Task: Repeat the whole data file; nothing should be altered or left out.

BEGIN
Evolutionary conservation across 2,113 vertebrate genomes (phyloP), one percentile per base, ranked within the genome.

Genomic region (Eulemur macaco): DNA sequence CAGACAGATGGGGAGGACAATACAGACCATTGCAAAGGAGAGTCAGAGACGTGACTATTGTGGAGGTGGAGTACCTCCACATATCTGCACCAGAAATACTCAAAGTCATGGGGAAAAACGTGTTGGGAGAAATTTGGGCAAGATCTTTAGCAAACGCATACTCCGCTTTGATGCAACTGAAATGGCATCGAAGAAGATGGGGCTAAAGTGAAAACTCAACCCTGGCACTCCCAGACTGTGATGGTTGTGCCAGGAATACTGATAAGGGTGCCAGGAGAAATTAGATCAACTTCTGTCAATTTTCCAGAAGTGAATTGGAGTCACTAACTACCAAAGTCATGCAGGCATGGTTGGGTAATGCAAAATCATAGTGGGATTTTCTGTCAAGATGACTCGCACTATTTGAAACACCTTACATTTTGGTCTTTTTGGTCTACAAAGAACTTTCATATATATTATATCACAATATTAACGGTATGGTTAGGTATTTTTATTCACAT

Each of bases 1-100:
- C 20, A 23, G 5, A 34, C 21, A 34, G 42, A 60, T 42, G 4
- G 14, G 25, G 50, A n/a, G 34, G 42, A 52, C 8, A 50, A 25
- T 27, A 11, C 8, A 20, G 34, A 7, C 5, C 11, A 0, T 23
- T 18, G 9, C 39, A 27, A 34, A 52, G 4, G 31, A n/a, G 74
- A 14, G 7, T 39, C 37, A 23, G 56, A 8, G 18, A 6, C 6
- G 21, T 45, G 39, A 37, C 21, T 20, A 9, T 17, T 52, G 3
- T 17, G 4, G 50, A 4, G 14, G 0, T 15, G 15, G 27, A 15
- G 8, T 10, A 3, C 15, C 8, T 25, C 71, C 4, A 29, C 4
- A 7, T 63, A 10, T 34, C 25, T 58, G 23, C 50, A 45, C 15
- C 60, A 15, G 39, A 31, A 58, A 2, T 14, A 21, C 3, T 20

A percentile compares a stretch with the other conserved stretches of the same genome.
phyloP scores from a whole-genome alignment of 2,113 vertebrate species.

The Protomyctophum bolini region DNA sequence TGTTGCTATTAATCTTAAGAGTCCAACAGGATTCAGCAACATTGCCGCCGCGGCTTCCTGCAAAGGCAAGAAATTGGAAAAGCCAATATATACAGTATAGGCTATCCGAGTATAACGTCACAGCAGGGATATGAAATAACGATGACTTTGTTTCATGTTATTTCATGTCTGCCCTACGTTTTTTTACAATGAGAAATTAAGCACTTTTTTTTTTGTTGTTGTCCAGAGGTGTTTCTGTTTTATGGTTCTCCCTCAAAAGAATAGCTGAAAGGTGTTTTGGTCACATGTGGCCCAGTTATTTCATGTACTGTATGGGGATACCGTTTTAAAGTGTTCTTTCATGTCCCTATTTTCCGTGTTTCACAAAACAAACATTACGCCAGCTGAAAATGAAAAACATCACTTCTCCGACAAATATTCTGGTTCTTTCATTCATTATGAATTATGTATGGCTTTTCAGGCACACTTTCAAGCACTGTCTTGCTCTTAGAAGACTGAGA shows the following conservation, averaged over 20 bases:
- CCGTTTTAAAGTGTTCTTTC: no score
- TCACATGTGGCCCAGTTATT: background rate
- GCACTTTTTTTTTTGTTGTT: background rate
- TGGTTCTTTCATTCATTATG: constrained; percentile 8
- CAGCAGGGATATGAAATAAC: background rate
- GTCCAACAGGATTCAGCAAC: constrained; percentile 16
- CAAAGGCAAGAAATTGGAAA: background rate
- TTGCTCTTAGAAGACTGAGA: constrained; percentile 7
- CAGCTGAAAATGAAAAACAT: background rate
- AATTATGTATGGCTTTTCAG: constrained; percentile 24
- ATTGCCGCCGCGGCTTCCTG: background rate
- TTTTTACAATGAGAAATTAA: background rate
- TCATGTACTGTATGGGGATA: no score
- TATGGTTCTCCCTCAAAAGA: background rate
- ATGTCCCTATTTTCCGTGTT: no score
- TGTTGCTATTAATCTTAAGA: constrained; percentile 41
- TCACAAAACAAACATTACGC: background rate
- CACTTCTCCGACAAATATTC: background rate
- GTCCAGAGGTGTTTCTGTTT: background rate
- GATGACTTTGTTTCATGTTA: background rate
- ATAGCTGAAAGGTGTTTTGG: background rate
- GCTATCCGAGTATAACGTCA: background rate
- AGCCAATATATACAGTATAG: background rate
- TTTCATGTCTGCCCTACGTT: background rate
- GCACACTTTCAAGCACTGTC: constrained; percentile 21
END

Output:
Evolutionary conservation across 2,113 vertebrate genomes (phyloP), one percentile per base, ranked within the genome.

Genomic region (Eulemur macaco): DNA sequence CAGACAGATGGGGAGGACAATACAGACCATTGCAAAGGAGAGTCAGAGACGTGACTATTGTGGAGGTGGAGTACCTCCACATATCTGCACCAGAAATACTCAAAGTCATGGGGAAAAACGTGTTGGGAGAAATTTGGGCAAGATCTTTAGCAAACGCATACTCCGCTTTGATGCAACTGAAATGGCATCGAAGAAGATGGGGCTAAAGTGAAAACTCAACCCTGGCACTCCCAGACTGTGATGGTTGTGCCAGGAATACTGATAAGGGTGCCAGGAGAAATTAGATCAACTTCTGTCAATTTTCCAGAAGTGAATTGGAGTCACTAACTACCAAAGTCATGCAGGCATGGTTGGGTAATGCAAAATCATAGTGGGATTTTCTGTCAAGATGACTCGCACTATTTGAAACACCTTACATTTTGGTCTTTTTGGTCTACAAAGAACTTTCATATATATTATATCACAATATTAACGGTATGGTTAGGTATTTTTATTCACAT

Each of bases 1-100:
- C 20, A 23, G 5, A 34, C 21, A 34, G 42, A 60, T 42, G 4
- G 14, G 25, G 50, A n/a, G 34, G 42, A 52, C 8, A 50, A 25
- T 27, A 11, C 8, A 20, G 34, A 7, C 5, C 11, A 0, T 23
- T 18, G 9, C 39, A 27, A 34, A 52, G 4, G 31, A n/a, G 74
- A 14, G 7, T 39, C 37, A 23, G 56, A 8, G 18, A 6, C 6
- G 21, T 45, G 39, A 37, C 21, T 20, A 9, T 17, T 52, G 3
- T 17, G 4, G 50, A 4, G 14, G 0, T 15, G 15, G 27, A 15
- G 8, T 10, A 3, C 15, C 8, T 25, C 71, C 4, A 29, C 4
- A 7, T 63, A 10, T 34, C 25, T 58, G 23, C 50, A 45, C 15
- C 60, A 15, G 39, A 31, A 58, A 2, T 14, A 21, C 3, T 20

A percentile compares a stretch with the other conserved stretches of the same genome.
phyloP scores from a whole-genome alignment of 2,113 vertebrate species.

The Protomyctophum bolini region DNA sequence TGTTGCTATTAATCTTAAGAGTCCAACAGGATTCAGCAACATTGCCGCCGCGGCTTCCTGCAAAGGCAAGAAATTGGAAAAGCCAATATATACAGTATAGGCTATCCGAGTATAACGTCACAGCAGGGATATGAAATAACGATGACTTTGTTTCATGTTATTTCATGTCTGCCCTACGTTTTTTTACAATGAGAAATTAAGCACTTTTTTTTTTGTTGTTGTCCAGAGGTGTTTCTGTTTTATGGTTCTCCCTCAAAAGAATAGCTGAAAGGTGTTTTGGTCACATGTGGCCCAGTTATTTCATGTACTGTATGGGGATACCGTTTTAAAGTGTTCTTTCATGTCCCTATTTTCCGTGTTTCACAAAACAAACATTACGCCAGCTGAAAATGAAAAACATCACTTCTCCGACAAATATTCTGGTTCTTTCATTCATTATGAATTATGTATGGCTTTTCAGGCACACTTTCAAGCACTGTCTTGCTCTTAGAAGACTGAGA shows the following conservation, averaged over 20 bases:
- CCGTTTTAAAGTGTTCTTTC: no score
- TCACATGTGGCCCAGTTATT: background rate
- GCACTTTTTTTTTTGTTGTT: background rate
- TGGTTCTTTCATTCATTATG: constrained; percentile 8
- CAGCAGGGATATGAAATAAC: background rate
- GTCCAACAGGATTCAGCAAC: constrained; percentile 16
- CAAAGGCAAGAAATTGGAAA: background rate
- TTGCTCTTAGAAGACTGAGA: constrained; percentile 7
- CAGCTGAAAATGAAAAACAT: background rate
- AATTATGTATGGCTTTTCAG: constrained; percentile 24
- ATTGCCGCCGCGGCTTCCTG: background rate
- TTTTTACAATGAGAAATTAA: background rate
- TCATGTACTGTATGGGGATA: no score
- TATGGTTCTCCCTCAAAAGA: background rate
- ATGTCCCTATTTTCCGTGTT: no score
- TGTTGCTATTAATCTTAAGA: constrained; percentile 41
- TCACAAAACAAACATTACGC: background rate
- CACTTCTCCGACAAATATTC: background rate
- GTCCAGAGGTGTTTCTGTTT: background rate
- GATGACTTTGTTTCATGTTA: background rate
- ATAGCTGAAAGGTGTTTTGG: background rate
- GCTATCCGAGTATAACGTCA: background rate
- AGCCAATATATACAGTATAG: background rate
- TTTCATGTCTGCCCTACGTT: background rate
- GCACACTTTCAAGCACTGTC: constrained; percentile 21